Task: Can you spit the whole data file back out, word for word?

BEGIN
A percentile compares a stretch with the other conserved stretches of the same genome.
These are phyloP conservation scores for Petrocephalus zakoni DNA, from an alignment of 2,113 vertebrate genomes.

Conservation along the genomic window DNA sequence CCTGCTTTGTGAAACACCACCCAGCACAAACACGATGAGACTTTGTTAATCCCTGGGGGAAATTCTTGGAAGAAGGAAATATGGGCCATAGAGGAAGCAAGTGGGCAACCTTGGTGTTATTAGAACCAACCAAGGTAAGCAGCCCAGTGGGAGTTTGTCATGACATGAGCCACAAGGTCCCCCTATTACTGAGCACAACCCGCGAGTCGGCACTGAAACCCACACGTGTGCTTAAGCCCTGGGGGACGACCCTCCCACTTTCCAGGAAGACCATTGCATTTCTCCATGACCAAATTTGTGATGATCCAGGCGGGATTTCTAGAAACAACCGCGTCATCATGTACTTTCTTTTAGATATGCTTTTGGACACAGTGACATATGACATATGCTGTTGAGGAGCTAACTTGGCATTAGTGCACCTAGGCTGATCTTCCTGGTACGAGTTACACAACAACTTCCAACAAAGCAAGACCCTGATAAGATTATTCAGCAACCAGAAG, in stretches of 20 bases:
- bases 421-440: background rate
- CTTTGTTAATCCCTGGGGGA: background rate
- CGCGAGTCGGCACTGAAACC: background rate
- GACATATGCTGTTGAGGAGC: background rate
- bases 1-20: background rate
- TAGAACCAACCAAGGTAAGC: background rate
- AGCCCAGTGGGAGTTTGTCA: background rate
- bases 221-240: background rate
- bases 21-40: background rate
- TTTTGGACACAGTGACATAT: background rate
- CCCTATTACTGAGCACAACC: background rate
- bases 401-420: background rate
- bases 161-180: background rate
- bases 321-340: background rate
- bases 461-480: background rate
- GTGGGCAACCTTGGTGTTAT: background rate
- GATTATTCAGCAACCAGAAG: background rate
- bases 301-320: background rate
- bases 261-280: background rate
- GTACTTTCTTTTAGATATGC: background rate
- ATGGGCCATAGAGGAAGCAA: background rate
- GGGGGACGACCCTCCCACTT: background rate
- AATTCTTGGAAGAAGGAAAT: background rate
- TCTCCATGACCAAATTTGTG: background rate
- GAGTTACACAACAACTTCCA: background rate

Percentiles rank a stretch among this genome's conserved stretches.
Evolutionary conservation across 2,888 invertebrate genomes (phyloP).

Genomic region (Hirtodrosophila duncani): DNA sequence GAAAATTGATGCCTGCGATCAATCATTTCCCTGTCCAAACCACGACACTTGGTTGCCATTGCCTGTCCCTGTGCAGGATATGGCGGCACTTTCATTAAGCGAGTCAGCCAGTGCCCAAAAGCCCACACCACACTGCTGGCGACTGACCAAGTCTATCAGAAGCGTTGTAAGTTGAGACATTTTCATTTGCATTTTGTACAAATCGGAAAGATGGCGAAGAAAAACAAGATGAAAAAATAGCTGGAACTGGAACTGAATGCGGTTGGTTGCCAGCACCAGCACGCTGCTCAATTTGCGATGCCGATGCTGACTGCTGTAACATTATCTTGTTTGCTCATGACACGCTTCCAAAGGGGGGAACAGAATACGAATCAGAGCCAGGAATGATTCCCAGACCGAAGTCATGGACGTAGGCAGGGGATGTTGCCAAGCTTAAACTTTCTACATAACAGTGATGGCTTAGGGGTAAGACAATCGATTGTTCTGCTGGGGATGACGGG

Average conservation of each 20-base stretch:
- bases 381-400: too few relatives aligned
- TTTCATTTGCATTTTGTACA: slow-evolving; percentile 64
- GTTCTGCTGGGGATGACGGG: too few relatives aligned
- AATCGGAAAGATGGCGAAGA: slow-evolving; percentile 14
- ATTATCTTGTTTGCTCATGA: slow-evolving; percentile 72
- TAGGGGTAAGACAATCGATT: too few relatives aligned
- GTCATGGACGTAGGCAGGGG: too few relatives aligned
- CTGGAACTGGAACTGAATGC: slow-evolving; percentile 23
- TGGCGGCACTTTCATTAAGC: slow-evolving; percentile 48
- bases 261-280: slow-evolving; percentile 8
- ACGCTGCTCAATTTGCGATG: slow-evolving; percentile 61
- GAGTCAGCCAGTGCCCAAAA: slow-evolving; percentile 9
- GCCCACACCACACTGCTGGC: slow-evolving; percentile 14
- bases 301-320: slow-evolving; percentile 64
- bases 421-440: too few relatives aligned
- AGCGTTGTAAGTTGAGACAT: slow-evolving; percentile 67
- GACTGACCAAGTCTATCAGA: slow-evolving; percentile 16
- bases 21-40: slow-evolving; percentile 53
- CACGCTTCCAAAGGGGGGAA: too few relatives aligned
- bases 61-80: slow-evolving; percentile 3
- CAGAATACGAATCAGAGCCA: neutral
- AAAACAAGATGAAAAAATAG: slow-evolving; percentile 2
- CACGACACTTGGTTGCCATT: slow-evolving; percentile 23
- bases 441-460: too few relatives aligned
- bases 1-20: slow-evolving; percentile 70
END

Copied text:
A percentile compares a stretch with the other conserved stretches of the same genome.
These are phyloP conservation scores for Petrocephalus zakoni DNA, from an alignment of 2,113 vertebrate genomes.

Conservation along the genomic window DNA sequence CCTGCTTTGTGAAACACCACCCAGCACAAACACGATGAGACTTTGTTAATCCCTGGGGGAAATTCTTGGAAGAAGGAAATATGGGCCATAGAGGAAGCAAGTGGGCAACCTTGGTGTTATTAGAACCAACCAAGGTAAGCAGCCCAGTGGGAGTTTGTCATGACATGAGCCACAAGGTCCCCCTATTACTGAGCACAACCCGCGAGTCGGCACTGAAACCCACACGTGTGCTTAAGCCCTGGGGGACGACCCTCCCACTTTCCAGGAAGACCATTGCATTTCTCCATGACCAAATTTGTGATGATCCAGGCGGGATTTCTAGAAACAACCGCGTCATCATGTACTTTCTTTTAGATATGCTTTTGGACACAGTGACATATGACATATGCTGTTGAGGAGCTAACTTGGCATTAGTGCACCTAGGCTGATCTTCCTGGTACGAGTTACACAACAACTTCCAACAAAGCAAGACCCTGATAAGATTATTCAGCAACCAGAAG, in stretches of 20 bases:
- bases 421-440: background rate
- CTTTGTTAATCCCTGGGGGA: background rate
- CGCGAGTCGGCACTGAAACC: background rate
- GACATATGCTGTTGAGGAGC: background rate
- bases 1-20: background rate
- TAGAACCAACCAAGGTAAGC: background rate
- AGCCCAGTGGGAGTTTGTCA: background rate
- bases 221-240: background rate
- bases 21-40: background rate
- TTTTGGACACAGTGACATAT: background rate
- CCCTATTACTGAGCACAACC: background rate
- bases 401-420: background rate
- bases 161-180: background rate
- bases 321-340: background rate
- bases 461-480: background rate
- GTGGGCAACCTTGGTGTTAT: background rate
- GATTATTCAGCAACCAGAAG: background rate
- bases 301-320: background rate
- bases 261-280: background rate
- GTACTTTCTTTTAGATATGC: background rate
- ATGGGCCATAGAGGAAGCAA: background rate
- GGGGGACGACCCTCCCACTT: background rate
- AATTCTTGGAAGAAGGAAAT: background rate
- TCTCCATGACCAAATTTGTG: background rate
- GAGTTACACAACAACTTCCA: background rate

Percentiles rank a stretch among this genome's conserved stretches.
Evolutionary conservation across 2,888 invertebrate genomes (phyloP).

Genomic region (Hirtodrosophila duncani): DNA sequence GAAAATTGATGCCTGCGATCAATCATTTCCCTGTCCAAACCACGACACTTGGTTGCCATTGCCTGTCCCTGTGCAGGATATGGCGGCACTTTCATTAAGCGAGTCAGCCAGTGCCCAAAAGCCCACACCACACTGCTGGCGACTGACCAAGTCTATCAGAAGCGTTGTAAGTTGAGACATTTTCATTTGCATTTTGTACAAATCGGAAAGATGGCGAAGAAAAACAAGATGAAAAAATAGCTGGAACTGGAACTGAATGCGGTTGGTTGCCAGCACCAGCACGCTGCTCAATTTGCGATGCCGATGCTGACTGCTGTAACATTATCTTGTTTGCTCATGACACGCTTCCAAAGGGGGGAACAGAATACGAATCAGAGCCAGGAATGATTCCCAGACCGAAGTCATGGACGTAGGCAGGGGATGTTGCCAAGCTTAAACTTTCTACATAACAGTGATGGCTTAGGGGTAAGACAATCGATTGTTCTGCTGGGGATGACGGG

Average conservation of each 20-base stretch:
- bases 381-400: too few relatives aligned
- TTTCATTTGCATTTTGTACA: slow-evolving; percentile 64
- GTTCTGCTGGGGATGACGGG: too few relatives aligned
- AATCGGAAAGATGGCGAAGA: slow-evolving; percentile 14
- ATTATCTTGTTTGCTCATGA: slow-evolving; percentile 72
- TAGGGGTAAGACAATCGATT: too few relatives aligned
- GTCATGGACGTAGGCAGGGG: too few relatives aligned
- CTGGAACTGGAACTGAATGC: slow-evolving; percentile 23
- TGGCGGCACTTTCATTAAGC: slow-evolving; percentile 48
- bases 261-280: slow-evolving; percentile 8
- ACGCTGCTCAATTTGCGATG: slow-evolving; percentile 61
- GAGTCAGCCAGTGCCCAAAA: slow-evolving; percentile 9
- GCCCACACCACACTGCTGGC: slow-evolving; percentile 14
- bases 301-320: slow-evolving; percentile 64
- bases 421-440: too few relatives aligned
- AGCGTTGTAAGTTGAGACAT: slow-evolving; percentile 67
- GACTGACCAAGTCTATCAGA: slow-evolving; percentile 16
- bases 21-40: slow-evolving; percentile 53
- CACGCTTCCAAAGGGGGGAA: too few relatives aligned
- bases 61-80: slow-evolving; percentile 3
- CAGAATACGAATCAGAGCCA: neutral
- AAAACAAGATGAAAAAATAG: slow-evolving; percentile 2
- CACGACACTTGGTTGCCATT: slow-evolving; percentile 23
- bases 441-460: too few relatives aligned
- bases 1-20: slow-evolving; percentile 70